use the formula 1mm = 2 degrees of advance/retard are you sure the plugs are firing under compression.
have you got a tester or one of those old fashioned strobe ignition lights.
Did the cut according to FOG instructions.

Could you explain this "1mm = 2 degrees of advance/retard" ? Never heard of it
 

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Fast Old Guy
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he means 1 mm .03937 "of displacement of the trigger strip on the periphery of the flywheel will alter the ignition timing 2 degrees of crankshaft rotation.
this amount will not prevent starting though , but will affect performance .
You must be sure you have the new flywheel altered the same as the old one in relation to the woodruff key slot.

FOG
 

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Did the cut according to FOG instructions.

Could you explain this "1mm = 2 degrees of advance/retard" ? Never heard of it
no you wouldn't have it's not written down anywhere. fog is correct however if the "cut" is wrong by a few mm or in other words "short" it would make the timing retarded.
basically the flywheel rotor is a circle so has 360 degrees at any point on the outside rim. the outside diameter is as near as dam it 720mm (16in) so for every 1mm of strip it equals 2 degrees of timing.
 

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Discussion Starter · #17 ·
are you sure the plugs are firing under compression.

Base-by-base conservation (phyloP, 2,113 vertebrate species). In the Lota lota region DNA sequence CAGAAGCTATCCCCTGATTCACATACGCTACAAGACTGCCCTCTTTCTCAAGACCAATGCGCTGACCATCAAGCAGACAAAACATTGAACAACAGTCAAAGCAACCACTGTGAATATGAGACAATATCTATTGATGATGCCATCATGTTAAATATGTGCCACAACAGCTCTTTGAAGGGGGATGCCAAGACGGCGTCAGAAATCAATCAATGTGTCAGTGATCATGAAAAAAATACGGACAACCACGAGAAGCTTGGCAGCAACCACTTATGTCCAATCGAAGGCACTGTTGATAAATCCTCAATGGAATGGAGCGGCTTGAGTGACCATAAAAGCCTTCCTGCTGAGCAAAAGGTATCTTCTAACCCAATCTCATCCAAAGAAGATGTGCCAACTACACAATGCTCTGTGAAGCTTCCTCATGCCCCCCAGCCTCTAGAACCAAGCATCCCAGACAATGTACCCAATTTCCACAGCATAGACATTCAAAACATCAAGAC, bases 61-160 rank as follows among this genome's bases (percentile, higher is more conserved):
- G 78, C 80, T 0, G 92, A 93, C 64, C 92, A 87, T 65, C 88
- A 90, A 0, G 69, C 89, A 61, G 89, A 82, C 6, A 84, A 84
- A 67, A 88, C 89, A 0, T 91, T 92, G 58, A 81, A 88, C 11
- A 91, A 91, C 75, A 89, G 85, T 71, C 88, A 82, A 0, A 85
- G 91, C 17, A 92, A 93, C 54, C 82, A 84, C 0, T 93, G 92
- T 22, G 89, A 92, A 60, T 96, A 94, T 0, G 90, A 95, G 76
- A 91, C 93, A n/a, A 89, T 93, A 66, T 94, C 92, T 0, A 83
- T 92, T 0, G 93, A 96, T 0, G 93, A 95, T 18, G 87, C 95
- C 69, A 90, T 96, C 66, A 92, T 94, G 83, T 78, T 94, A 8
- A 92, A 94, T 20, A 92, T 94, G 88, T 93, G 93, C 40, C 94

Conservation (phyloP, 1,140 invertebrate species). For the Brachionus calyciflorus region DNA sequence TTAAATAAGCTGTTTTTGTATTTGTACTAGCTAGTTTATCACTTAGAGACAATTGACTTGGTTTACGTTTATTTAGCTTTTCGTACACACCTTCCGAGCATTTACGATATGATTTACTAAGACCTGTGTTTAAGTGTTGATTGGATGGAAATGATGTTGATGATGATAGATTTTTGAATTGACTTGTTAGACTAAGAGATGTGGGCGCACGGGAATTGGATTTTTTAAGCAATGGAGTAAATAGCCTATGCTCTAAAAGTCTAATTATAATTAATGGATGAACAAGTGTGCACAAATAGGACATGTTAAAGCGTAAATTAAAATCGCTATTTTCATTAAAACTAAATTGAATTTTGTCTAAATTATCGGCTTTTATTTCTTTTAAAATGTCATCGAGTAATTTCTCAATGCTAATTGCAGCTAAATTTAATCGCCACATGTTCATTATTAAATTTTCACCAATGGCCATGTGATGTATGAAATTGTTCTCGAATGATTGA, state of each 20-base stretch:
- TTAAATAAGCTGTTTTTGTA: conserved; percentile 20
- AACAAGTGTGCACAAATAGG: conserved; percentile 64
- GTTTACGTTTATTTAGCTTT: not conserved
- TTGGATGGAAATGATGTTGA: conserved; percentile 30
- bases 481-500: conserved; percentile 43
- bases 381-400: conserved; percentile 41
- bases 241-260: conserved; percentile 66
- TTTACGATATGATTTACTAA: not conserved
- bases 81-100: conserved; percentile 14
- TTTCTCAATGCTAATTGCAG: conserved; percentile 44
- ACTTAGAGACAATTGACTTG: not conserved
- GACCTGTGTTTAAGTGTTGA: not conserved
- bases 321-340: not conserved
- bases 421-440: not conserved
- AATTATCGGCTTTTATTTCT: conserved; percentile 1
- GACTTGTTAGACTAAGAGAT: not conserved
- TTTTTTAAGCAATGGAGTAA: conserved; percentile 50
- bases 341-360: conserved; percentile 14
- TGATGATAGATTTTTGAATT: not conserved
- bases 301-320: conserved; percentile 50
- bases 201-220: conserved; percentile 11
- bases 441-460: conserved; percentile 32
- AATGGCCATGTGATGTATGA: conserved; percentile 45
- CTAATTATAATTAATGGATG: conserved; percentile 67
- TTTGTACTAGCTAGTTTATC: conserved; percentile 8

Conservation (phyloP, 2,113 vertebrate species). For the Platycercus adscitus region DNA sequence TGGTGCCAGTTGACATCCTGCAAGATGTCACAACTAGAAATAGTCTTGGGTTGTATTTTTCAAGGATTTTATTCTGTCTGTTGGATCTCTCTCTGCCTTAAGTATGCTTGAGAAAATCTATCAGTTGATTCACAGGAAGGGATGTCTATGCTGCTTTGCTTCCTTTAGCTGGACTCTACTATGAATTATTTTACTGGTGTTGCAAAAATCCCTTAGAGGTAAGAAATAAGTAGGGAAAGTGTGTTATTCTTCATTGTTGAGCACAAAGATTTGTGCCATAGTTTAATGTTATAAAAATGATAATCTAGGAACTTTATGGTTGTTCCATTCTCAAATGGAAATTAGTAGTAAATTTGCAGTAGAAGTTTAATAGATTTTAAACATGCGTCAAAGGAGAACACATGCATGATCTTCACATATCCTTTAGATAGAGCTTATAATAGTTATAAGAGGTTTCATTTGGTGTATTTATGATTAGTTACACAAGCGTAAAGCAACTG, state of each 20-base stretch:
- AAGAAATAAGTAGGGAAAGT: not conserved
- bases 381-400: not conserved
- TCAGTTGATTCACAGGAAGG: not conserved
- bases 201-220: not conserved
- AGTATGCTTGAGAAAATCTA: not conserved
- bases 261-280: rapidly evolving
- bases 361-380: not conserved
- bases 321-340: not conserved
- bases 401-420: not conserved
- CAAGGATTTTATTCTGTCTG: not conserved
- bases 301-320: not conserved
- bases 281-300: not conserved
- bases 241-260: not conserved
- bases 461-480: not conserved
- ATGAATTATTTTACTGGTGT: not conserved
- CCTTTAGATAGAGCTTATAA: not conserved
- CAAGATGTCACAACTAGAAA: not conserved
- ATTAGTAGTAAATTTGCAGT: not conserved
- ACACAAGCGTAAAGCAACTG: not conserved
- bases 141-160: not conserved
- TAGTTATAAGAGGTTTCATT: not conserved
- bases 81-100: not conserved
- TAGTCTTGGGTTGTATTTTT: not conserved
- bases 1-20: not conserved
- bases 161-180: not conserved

have you got a tester or one of those old fashioned strobe ignition lights.
I don't have a tester. Is there any other way for me to tell? I had pretty decent spark in room pressure when I checked it
 

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Discussion Starter · #18 ·
he means 1 mm .03937 "of displacement of the trigger strip on the periphery of the flywheel will alter the ignition timing 2 degrees of crankshaft rotation.
this amount will not prevent starting though , but will affect performance .
You must be sure you have the new flywheel altered the same as the old one in relation to the woodruff key slot.

FOG
Actually, sorry. I re-read the guide and want to ask for some clarification. Are you supposed to cut off all the other material as well, in addition to taking some material off the "actual" trigger strip?
 

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That can't be right. 720mm is almost 2 & 1/2 feet.
good catch. that's what you get trying to think @ 4am after just finishing a 10hr poker tournament. quite right it's true circumference is 16in you can do the maths yourself, principal is just the same. 1mm = 2degrees of timing.
Actually, sorry. I re-read the guide and want to ask for some clarification. Are you supposed to cut off all the other material as well, in addition to taking some material off the "actual" trigger strip?
yes. when you have finished the modified flywheel should look exactly like the old gen 1, with just the one 30mm trigger in place on the outside everything else on the outside must be removed including the small one on the other side.
edit, just for reference the distance between the start of the strip and the "T" mark is 59.40mm.
I don't have a tester. Is there any other way for me to tell? I had pretty decent spark in room pressure when I checked it
No not really, people forget these bikes are old technology (80's) so sometimes the old type tools are the best to have for diagnosis purposes.